It was not long before the captain, raising his head, called out, "What the devil are you doing with my legs?" which was answered by Tom's steady cry, "Hold on, Darkey!" Darkey and an Indian were holding the captain's legs, two Indians his arms, and Tom was spread over his body. The captain looked perfectly sensible, and utterly amazed at being pinned to the ground. "Where am I?" said he. Tom and Darkey had agreed not to tell him what had happened; but, after the most extraordinary lying on the part of Tom, while the captain was looking at him and us in utter amazement, the poor fellow became so entangled, that, swearing the doctor might stay and tell his own stories, he began where he and Darkey came in, and found the captain kicking in the hammock; and the captain was given to understand that if it had not been for him and Darkey he would have kicked his own brains out. I relieved Tom's story from some obscurity, and a general and noisy conversation followed, which was cut short by poor Captain D'Yriarte, who had not had a wink of sleep all night, and begged us to give him a chance.

In the morning, while I was taking chocolate with Doctor Drivin, the mate came to the hut with the mutinous American sailor in the custody of four soldiers, to make a complaint to me. The sailor was a young man of twenty-eight, short, well-made, and very goodlooking, and his name was Jemmy. He, too, complained to me; wanted to leave the brig, and said that he would stop on a barren rock in the midst of the ocean rather than remain on board. I told him I was sorry to find an American sailor a ringleader in mutiny, and represented to him the distress and danger in which it had placed the captain. Doctor Drivin had had some sharp passages with him on board the brig, and, after a few words, started up and struck him. Jemmy fell back in time to avoid the full blow, and, as if by no means unused to such things, continued to fall back and ward off; but when pressed too hard, he broke loose from the soldiers, and tore off his jacket for a regular fight. I had no idea of favouring a mutinous sailor, but still less of suffering an American to be maltreated by odds, and hauled off the soldiers. In a moment the doctor's passion was over, and he discontinued his attack, whereupon Jemmy surrendered himself to the soldiers, who carried him, as I supposed, to the guardhouse. I waited a little while, and, going down, saw Jemmy sitting on the ground in front of the quartel, with both legs in the stocks above the knees. He was keenly alive to the disgrace of his situation, and my blood boiled. I hurried to the captain of the port, and complained warmly of his conduct as highhanded and insufferable, and insisted that Jemmy must A COUNTRYMAN IN TROUBLE. 337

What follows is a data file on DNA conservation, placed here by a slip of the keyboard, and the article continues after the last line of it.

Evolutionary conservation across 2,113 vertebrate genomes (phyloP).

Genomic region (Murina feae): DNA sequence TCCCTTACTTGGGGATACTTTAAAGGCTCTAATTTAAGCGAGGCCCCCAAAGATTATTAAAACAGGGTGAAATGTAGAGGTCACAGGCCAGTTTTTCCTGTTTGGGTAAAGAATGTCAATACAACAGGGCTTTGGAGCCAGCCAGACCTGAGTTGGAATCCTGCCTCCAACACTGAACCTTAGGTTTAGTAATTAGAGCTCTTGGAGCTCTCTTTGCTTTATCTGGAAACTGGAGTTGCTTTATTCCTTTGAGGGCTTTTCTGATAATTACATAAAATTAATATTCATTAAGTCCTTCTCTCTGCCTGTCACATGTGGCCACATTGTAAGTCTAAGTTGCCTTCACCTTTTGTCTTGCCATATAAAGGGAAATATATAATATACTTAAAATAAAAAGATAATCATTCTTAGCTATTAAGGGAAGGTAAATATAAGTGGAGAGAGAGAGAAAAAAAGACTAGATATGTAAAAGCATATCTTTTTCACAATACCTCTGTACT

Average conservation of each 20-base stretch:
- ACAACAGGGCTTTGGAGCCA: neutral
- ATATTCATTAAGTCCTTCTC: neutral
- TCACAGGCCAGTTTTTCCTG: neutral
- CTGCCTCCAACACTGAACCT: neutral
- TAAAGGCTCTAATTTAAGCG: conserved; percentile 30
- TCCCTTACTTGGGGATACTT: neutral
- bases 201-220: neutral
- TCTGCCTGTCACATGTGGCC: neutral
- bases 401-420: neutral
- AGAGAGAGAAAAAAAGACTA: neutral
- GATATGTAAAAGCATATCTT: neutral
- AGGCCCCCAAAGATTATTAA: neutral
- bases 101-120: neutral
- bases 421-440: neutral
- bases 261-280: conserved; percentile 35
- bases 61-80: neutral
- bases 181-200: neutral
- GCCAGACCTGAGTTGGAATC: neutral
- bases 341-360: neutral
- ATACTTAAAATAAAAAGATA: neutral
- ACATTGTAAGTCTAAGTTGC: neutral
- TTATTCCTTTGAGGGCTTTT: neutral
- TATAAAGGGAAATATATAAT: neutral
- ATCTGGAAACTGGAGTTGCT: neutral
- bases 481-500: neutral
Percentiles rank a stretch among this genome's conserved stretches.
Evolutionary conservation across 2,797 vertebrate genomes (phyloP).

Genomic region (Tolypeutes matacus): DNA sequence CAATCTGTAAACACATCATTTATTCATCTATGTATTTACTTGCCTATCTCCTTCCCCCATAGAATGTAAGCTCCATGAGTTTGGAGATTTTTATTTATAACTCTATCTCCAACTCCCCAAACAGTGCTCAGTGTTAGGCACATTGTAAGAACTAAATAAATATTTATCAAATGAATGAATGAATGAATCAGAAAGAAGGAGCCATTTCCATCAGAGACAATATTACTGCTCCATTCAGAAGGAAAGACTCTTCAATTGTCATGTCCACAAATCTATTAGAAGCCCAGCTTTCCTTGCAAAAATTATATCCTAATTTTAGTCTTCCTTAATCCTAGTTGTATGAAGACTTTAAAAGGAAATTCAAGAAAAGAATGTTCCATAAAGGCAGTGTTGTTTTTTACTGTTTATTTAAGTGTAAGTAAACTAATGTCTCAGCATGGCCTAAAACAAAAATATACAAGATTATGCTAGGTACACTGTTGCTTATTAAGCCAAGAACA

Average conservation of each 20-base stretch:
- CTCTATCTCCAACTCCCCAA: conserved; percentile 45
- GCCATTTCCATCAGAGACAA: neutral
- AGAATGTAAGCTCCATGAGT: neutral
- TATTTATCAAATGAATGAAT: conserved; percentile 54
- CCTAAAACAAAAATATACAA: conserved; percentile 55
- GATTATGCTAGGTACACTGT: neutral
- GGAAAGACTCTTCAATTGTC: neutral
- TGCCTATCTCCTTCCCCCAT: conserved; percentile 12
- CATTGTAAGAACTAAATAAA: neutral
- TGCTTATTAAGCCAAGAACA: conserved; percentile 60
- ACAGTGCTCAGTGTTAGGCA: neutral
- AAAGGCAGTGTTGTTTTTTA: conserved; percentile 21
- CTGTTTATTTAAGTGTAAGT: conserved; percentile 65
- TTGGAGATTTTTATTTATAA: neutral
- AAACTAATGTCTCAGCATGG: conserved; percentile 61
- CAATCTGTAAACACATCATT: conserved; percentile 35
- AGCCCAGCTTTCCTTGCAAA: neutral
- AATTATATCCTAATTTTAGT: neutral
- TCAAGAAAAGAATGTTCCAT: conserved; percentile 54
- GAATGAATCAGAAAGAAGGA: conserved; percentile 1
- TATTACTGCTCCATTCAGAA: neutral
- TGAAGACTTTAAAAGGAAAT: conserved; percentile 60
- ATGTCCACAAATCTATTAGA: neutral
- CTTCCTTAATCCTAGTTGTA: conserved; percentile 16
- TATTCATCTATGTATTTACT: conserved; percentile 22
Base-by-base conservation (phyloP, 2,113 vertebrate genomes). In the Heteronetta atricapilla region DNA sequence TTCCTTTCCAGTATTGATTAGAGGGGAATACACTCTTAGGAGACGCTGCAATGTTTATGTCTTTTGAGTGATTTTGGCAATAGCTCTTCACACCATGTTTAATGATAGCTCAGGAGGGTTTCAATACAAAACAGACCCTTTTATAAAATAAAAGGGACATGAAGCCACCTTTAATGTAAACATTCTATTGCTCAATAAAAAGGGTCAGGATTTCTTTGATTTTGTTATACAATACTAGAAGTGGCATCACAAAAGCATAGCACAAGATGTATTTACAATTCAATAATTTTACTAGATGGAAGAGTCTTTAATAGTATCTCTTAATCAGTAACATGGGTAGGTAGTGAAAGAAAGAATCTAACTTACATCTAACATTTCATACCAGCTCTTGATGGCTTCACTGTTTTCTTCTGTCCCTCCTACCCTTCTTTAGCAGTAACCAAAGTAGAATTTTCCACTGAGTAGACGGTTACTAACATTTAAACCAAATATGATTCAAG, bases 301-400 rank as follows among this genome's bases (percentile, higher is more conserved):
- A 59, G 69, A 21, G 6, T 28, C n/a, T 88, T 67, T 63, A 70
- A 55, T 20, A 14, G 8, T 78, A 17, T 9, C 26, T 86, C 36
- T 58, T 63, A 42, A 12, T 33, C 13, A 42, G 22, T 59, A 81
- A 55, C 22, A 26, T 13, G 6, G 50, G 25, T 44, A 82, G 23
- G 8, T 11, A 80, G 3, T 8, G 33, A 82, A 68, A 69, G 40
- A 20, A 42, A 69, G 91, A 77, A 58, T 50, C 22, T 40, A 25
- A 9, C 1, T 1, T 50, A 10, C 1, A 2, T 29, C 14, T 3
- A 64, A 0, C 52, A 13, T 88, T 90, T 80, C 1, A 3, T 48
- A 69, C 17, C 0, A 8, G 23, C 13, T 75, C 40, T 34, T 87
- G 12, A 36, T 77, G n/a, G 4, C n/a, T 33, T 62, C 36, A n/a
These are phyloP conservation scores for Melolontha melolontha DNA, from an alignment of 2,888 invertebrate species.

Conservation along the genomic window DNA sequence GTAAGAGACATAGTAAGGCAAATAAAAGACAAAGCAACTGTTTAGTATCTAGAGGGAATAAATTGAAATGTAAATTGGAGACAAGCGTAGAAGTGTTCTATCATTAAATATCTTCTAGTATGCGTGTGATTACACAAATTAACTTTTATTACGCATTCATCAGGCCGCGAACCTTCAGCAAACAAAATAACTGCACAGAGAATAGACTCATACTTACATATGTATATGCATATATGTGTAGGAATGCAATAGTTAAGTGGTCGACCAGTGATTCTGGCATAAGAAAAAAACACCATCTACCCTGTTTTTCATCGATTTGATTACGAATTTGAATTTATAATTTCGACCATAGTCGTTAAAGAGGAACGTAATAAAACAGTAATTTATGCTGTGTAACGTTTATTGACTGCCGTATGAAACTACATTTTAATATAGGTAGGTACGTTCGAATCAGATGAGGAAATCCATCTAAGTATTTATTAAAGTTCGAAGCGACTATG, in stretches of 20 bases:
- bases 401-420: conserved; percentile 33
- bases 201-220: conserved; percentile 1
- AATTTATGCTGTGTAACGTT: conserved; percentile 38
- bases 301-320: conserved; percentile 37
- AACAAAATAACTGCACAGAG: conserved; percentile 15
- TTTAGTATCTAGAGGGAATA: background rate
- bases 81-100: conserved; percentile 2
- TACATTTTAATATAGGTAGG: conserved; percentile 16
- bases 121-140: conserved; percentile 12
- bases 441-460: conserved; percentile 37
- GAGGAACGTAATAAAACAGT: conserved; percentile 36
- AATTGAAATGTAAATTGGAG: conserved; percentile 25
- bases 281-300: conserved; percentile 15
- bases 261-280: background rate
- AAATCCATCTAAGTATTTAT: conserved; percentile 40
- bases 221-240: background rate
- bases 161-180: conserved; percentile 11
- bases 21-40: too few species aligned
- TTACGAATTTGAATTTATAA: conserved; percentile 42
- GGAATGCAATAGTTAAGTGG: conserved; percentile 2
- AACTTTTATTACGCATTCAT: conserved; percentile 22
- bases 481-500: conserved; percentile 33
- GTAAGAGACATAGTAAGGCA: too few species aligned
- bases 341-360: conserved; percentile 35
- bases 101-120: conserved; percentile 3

be released, or I would ride to San Salvador on the instant and make a complaint against him. Doctor Drivin joined me, and Jemmy was released from the stocks, but put under guard in the quartel. This will probably never reach the eyes of any of his friends, but I will not mention his name. He was from the little town of Esopus, on the Hudson. In 1834 he sailed from New-York in the sloop-of-war Peacock for the Pacific station; was transferred to the North Carolina, and regularly discharged at Valparaiso; entered the Chilian naval service, and after plenty of fighting and no prize-money, shipped on board this brig. I represented that he was liable to be tried for mutiny, and had only escaped the stocks by my happening to be at the port; that I could do nothing more for him; and he might be kept on shore till the vessel sailed, and carried on board in irons. It was a critical moment in the young man's life; and, as one destitute of early opportunities, and whom necessity had probably doomed to a wayward life, and, moreover, as a countryman, I was anxious to save him from the effects of headstrong passion. The captain said he was the best sailor on board; and as he was short of hands, I procured from him a promise that, if Jemmy would return to his duty, he would take no notice of what had passed, and would give him his discharge at the first port where he could procure a substitute.

Fortunately, in the afternoon Captain D'Yriarte was sufficiently recovered to sail, and before going on board my vessel I took Jemmy to his. She was the dirtiest vessel I ever saw, and her crew a fair sample of the villanous sailors picked up in the ports of the Pacific. Among them, and as bad as any in appearance, was another countryman, Jemmy's American accomplice.

Vol. I.—U U 29